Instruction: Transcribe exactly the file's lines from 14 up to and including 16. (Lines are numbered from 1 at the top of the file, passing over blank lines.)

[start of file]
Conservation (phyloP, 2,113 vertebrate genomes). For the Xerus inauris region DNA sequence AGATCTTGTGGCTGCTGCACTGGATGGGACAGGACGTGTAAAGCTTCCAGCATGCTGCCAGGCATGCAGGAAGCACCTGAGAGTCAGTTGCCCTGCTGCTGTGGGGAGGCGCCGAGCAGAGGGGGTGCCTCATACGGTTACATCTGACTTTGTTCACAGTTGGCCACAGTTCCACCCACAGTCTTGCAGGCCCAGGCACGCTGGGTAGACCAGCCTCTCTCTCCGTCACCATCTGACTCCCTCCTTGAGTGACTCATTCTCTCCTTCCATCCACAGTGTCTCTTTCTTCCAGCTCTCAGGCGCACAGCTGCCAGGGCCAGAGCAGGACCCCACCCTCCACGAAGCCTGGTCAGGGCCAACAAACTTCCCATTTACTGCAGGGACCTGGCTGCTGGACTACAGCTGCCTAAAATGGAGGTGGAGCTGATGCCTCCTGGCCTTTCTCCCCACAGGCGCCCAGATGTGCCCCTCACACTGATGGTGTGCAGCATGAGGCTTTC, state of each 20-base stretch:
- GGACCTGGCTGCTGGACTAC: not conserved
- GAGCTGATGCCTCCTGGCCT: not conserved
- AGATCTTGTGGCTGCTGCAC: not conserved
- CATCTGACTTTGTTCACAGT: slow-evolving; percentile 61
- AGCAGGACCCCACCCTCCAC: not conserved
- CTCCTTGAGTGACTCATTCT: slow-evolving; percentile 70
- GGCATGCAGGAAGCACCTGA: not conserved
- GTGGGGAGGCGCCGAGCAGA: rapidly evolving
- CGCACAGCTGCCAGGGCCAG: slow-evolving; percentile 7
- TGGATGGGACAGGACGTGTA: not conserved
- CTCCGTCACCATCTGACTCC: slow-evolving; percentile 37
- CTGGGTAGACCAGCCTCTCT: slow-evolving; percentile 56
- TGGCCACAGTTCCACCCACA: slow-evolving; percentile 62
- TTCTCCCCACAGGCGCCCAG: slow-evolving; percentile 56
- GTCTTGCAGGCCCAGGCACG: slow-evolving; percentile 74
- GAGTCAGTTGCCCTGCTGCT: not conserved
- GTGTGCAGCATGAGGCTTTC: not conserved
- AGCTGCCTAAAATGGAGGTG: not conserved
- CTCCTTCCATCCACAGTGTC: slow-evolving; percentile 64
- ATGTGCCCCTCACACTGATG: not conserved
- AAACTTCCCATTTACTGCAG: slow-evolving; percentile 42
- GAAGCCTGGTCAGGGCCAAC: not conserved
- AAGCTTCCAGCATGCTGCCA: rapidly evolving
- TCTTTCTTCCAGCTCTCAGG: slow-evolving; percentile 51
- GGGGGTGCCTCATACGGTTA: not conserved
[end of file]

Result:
- TGGCCACAGTTCCACCCACA: slow-evolving; percentile 62
- TTCTCCCCACAGGCGCCCAG: slow-evolving; percentile 56
- GTCTTGCAGGCCCAGGCACG: slow-evolving; percentile 74